An important message from the DMPC

Reporting Hate Crime – a message from Sophie Linden, Deputy Mayor for Policing and Crime.

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Dear colleague,

London is rightly recognised as a city of tolerance and inclusion, something the Mayor and I are keen to work together with communities to build upon in the years ahead.

As well as using our platforms in public life to celebrate the rich diversity of our city and encourage a more inclusive society, we are also determined to pursue a zero-tolerance approach to hate crime.

We are concerned by the reported increase in racial hate crimes following the referendum result. I wanted to make contact to assure you that City Hall and the Metropolitan Police Service MPS are giving these reports our fullest attention. I am receiving daily briefings on hate crimes and I remain in close contact with the police and partners.

The Mayor and I are working to raise awareness of the ways of reporting hate crime to the police, so that they can take action to bring the perpetrators to justice and so that victims can get the support they need:

By phone: call 999 in an emergency, or 101 in a non-emergency.

In person: At any police station with a front counter

Through an app: the MOPAC Hate Crime reporting app can be downloaded for Android or Apple at MOPAC Hate Crime App

Online: at www.report-it.org.uk/your_police_force

Community monitoring groups: you should report all hate crimes to the police, but you can also use community reporting methods such as Tell MAMA for Islamophobic incidents or the Community Security Trust for anti-Semitic offences.

By working together we can encourage and support victims of hate crime to come forward. I would therefore welcome your help in spreading this message to raise awareness of the importance of reporting hate crime and the ways to do so amongst your friends, colleagues and communities.

Thank you,

Sophie Linden, Deputy Mayor for Policing and Crime

Sophie is the former Deputy Mayor of Hackney, with lead responsibility for crime and community safety, neighbourhood and civic engagement. Prior to this, she was Special Adviser on Policing and Crime to Home Secretary David Blunkett.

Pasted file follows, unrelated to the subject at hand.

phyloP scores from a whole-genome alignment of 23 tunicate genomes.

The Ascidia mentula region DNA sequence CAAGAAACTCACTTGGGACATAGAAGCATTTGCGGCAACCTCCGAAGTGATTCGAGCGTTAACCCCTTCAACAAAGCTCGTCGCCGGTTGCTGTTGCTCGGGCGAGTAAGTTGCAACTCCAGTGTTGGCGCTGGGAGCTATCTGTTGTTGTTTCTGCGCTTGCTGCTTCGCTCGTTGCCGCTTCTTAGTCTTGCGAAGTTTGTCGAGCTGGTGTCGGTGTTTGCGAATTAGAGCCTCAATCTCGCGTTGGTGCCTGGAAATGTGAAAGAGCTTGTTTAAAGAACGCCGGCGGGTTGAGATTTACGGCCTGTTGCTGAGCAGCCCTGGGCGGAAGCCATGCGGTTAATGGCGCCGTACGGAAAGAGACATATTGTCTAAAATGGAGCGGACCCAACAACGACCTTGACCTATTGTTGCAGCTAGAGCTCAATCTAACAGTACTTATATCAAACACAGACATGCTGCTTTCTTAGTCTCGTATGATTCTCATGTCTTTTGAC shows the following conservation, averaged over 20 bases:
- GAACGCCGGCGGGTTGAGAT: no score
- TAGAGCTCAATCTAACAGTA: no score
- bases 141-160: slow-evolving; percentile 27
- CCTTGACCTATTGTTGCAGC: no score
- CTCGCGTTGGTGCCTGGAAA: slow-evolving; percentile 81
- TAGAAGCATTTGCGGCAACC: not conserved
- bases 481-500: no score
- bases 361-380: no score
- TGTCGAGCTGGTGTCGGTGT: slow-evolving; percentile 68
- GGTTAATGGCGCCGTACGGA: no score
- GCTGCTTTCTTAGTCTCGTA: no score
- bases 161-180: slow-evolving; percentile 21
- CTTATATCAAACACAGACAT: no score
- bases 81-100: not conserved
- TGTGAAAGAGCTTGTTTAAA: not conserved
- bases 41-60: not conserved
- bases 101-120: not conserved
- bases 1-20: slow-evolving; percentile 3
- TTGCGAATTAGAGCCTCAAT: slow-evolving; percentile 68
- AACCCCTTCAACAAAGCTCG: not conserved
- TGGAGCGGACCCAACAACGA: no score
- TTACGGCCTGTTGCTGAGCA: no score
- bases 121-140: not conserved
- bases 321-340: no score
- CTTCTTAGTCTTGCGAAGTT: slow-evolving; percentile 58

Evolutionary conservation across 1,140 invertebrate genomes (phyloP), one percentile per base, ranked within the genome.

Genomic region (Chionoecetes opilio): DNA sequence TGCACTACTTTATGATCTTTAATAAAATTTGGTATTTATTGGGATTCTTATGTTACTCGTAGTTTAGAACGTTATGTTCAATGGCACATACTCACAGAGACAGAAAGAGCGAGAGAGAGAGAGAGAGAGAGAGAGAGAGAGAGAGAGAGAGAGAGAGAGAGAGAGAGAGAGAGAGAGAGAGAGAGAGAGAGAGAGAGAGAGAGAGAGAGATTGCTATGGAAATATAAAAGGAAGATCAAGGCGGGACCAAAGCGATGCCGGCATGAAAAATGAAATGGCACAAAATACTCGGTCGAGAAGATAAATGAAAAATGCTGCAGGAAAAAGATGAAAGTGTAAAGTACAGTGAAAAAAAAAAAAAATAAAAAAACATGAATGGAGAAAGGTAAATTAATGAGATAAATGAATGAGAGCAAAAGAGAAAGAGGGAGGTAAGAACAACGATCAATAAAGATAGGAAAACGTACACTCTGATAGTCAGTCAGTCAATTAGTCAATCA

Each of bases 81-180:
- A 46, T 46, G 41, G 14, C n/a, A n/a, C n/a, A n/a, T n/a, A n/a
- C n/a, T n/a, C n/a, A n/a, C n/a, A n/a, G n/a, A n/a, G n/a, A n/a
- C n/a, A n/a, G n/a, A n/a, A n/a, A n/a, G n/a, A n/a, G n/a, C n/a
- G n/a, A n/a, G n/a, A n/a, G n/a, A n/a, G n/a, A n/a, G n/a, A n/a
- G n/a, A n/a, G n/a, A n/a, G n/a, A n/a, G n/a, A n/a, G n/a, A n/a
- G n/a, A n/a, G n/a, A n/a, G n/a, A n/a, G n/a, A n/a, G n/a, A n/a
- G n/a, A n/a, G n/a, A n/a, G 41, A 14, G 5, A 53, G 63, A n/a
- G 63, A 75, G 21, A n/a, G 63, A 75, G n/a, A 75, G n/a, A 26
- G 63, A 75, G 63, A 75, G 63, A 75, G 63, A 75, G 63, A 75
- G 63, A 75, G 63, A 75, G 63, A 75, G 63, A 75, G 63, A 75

Outside of powers to issue a Police and Crime Plan, and to appoint and remove senior Met officers, the role of Deputy Mayor for Policing & Crime (DMPC) in London is similar to that of an elected Police and Crime Commissioner (PCC) elsewhere. Although not directly elected, once the Mayor as occupant of MOPAC delegates his authority, the DMPC has all other powers and duties of a PCC.

The DMPC leads MOPAC and is accountable to the Mayor for:

  • the delivery of the Police and Crime Plan
  • for ensuring oversight of the police
  • driving effective criminal justice and crime reduction services across London

The DMPC works with a range of agencies and service providers to improve services in our city, and with one important exception – the national Strategic Policing Requirement – the DMPC does not answer to Whitehall, but to Londoners. She has a duty to consult with local people in setting her objectives.

In London, the Commissioner of the Metropolitan Police answers to the Deputy Mayor for Policing and Crime, with a separate reporting line to the Home Secretary on national matters. He must at all times retain the confidence of both the Mayor (and DMPC) and the Home Secretary.

More information about how the Mayor’s Office of Policing and Crime is tackling hate crime is available on the Greater London Authority’s website here.

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About mhealey

Founder of 17-24-30 No to Hate Crime Campaign
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